Only a decade ago, as governor of Virginia, [George] Allen personally initiated an association with the Council of Conservative Citizens, the successor organization to the segregationist White Citizens Council and among the largest white supremacist groups.Read it all, especially the part where Allen calls the Civil War "a four-year struggle for independence and sovereign rights." Allen didn't just make contact with this organization; he appointed its members to prominent cabinet positions, including ones dealing with race. The "macaca" incident made this a race. This should make it a victory.
1996, when Governor Allen entered the Washington Hilton Hotel to attend the Conservative Political Action Conference, an annual gathering of conservative movement organizations, he strode to a booth at the entrance of the exhibition hall festooned with two large Confederate flags--a booth operated by the Council of Conservative Citizens (CCC), at the time a co-sponsor of CPAC. After speaking with CCC founder and former White Citizens Council organizer Gordon Lee Baum and two of his cohorts, Allen suggested that they pose for a photograph with then-National Rifle Association spokesman and actor Charlton Heston. The photo appeared in the Summer 1996 issue of the CCC's newsletter, the Citizens Informer.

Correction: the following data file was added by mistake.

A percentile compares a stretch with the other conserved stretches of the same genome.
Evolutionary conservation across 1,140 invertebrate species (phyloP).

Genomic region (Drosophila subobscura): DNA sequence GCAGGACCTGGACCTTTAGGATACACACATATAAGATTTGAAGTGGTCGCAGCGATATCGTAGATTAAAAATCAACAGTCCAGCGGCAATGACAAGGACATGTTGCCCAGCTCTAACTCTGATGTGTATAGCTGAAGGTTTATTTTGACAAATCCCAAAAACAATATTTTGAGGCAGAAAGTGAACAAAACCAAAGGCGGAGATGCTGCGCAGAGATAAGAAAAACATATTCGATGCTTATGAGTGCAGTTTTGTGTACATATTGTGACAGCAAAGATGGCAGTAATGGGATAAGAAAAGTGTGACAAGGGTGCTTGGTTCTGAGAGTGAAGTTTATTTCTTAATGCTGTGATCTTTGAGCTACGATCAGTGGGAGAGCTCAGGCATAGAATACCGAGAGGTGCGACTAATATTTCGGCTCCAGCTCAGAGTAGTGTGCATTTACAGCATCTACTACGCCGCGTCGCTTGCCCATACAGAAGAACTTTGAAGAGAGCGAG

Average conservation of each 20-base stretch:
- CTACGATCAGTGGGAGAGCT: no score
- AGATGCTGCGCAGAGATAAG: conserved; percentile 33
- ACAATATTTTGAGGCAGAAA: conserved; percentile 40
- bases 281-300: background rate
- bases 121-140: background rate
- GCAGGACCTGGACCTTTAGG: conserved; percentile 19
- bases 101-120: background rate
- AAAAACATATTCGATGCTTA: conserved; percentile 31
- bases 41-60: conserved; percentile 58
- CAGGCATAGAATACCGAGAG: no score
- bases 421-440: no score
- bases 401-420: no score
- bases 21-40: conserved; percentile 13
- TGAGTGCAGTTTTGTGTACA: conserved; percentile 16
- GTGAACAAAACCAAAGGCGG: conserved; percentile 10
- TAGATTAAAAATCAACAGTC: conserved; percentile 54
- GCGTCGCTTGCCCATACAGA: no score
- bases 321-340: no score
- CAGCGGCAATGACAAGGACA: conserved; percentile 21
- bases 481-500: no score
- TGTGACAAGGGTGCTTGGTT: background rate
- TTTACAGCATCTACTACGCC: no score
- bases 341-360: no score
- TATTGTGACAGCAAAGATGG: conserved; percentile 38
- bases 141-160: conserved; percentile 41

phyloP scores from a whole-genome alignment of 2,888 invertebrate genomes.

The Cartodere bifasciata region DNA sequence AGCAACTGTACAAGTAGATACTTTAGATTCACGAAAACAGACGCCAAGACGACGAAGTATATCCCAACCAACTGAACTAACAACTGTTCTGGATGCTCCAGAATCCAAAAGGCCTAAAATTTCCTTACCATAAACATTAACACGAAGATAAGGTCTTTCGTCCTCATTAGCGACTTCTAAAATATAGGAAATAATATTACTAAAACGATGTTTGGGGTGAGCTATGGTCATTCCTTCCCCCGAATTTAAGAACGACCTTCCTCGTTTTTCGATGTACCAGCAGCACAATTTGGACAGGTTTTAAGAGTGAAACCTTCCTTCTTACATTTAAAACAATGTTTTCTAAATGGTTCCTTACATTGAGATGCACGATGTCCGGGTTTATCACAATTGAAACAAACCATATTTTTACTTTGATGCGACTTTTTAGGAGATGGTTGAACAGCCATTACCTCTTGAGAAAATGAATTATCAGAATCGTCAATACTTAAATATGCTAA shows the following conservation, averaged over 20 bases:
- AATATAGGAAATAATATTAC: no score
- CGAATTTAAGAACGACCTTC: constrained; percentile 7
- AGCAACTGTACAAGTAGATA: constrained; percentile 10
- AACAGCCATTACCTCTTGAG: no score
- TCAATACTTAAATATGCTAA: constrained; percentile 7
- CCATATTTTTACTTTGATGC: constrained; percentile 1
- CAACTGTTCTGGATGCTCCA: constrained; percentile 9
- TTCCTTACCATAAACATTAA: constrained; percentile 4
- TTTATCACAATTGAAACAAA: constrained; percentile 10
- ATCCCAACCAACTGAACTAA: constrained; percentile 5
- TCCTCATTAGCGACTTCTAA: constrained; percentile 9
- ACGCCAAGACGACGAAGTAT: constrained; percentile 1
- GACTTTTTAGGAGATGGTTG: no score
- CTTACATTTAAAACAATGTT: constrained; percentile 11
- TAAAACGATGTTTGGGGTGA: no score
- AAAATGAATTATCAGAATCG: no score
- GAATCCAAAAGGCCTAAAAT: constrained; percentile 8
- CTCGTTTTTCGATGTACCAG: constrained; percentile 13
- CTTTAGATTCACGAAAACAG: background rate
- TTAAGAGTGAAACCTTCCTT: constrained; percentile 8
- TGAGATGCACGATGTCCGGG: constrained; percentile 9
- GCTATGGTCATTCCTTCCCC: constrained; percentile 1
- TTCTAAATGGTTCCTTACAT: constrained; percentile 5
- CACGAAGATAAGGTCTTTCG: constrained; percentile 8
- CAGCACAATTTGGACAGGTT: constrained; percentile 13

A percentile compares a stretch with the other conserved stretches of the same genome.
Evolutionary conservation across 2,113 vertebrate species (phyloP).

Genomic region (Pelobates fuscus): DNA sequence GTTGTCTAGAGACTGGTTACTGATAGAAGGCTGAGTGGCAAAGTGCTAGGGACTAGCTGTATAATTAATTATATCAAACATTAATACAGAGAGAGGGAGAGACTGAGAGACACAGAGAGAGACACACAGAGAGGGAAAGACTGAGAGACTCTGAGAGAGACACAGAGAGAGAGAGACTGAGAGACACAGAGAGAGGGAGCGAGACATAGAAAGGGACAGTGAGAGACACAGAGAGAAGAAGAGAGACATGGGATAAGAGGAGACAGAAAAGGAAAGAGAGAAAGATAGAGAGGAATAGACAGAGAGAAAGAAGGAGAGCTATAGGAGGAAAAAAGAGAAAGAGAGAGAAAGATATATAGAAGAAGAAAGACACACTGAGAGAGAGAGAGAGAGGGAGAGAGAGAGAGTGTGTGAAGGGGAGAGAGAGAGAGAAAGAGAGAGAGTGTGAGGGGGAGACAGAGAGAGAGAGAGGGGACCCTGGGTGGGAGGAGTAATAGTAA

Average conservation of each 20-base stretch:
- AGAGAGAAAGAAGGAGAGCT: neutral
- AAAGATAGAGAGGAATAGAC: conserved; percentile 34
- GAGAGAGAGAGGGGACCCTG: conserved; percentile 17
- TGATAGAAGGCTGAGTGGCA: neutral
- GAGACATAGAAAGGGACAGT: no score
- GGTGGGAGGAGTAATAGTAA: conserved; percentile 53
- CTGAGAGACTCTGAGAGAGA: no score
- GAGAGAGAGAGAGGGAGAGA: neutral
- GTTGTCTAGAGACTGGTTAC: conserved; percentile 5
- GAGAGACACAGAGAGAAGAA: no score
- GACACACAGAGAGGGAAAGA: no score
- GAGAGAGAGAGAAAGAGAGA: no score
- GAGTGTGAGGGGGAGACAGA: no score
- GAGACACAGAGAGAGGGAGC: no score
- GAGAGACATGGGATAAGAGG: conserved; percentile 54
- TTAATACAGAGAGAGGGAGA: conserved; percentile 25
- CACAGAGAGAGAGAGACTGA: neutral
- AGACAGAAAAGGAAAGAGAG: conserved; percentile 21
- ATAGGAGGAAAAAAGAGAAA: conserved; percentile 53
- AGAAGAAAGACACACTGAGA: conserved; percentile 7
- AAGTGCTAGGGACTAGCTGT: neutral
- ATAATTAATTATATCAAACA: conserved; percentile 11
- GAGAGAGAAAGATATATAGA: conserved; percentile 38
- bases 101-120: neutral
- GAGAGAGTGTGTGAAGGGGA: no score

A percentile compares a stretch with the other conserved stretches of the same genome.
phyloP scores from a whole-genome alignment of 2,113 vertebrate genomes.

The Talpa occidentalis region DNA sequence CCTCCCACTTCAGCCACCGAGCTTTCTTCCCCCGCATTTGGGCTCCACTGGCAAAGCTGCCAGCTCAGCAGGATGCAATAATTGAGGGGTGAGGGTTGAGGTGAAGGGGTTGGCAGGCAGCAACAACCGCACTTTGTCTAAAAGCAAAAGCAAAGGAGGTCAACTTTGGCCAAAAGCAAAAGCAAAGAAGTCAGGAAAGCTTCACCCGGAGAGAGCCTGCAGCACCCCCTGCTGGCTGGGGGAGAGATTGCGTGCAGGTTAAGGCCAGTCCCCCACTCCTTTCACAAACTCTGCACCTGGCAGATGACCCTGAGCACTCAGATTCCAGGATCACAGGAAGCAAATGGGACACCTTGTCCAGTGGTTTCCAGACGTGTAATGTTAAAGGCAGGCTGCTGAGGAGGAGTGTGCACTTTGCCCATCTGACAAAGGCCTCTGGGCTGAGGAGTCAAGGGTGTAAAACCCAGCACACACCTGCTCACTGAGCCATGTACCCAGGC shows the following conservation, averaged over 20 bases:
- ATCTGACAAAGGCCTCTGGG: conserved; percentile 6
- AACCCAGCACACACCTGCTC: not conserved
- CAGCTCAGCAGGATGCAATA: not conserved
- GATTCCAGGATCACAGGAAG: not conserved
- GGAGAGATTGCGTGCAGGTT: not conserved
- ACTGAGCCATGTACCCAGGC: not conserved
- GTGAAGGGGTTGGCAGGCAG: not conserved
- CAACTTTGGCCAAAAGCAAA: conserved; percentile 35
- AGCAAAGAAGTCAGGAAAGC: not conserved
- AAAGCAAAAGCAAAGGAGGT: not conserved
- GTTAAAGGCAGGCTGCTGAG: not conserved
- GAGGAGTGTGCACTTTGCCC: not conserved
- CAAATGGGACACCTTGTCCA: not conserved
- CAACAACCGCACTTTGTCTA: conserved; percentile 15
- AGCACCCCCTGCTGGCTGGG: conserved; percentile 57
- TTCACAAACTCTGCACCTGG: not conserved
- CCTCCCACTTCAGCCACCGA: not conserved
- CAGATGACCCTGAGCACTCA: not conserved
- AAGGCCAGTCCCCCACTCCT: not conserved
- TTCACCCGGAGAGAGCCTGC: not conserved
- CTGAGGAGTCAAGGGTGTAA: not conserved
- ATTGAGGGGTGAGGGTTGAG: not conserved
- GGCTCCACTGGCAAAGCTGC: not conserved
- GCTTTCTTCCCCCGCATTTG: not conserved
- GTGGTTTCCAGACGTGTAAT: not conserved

According to Baum, Allen had not naively stumbled into a chance meeting with unfamiliar people. He knew exactly who and what the CCC was about and, from Baum's point of view, was engaged in a straightforward political transaction. "It helped us as much as it helped him," Baum told me. "We got our bona fides." And so did Allen.
Descended from the White Citizens' Councils that battled segregation in the Jim Crow South, the CCC is designated a "hate group" by the Southern Poverty Law Center. In its "Statement of Principles," the CCC declares, "We also oppose all efforts to mix the races of mankind, to promote non-white races over the European-American people through so-called "affirmative action" and similar measures, to destroy or denigrate the European-American heritage, including the heritage of the Southern people, and to force the integration of the races."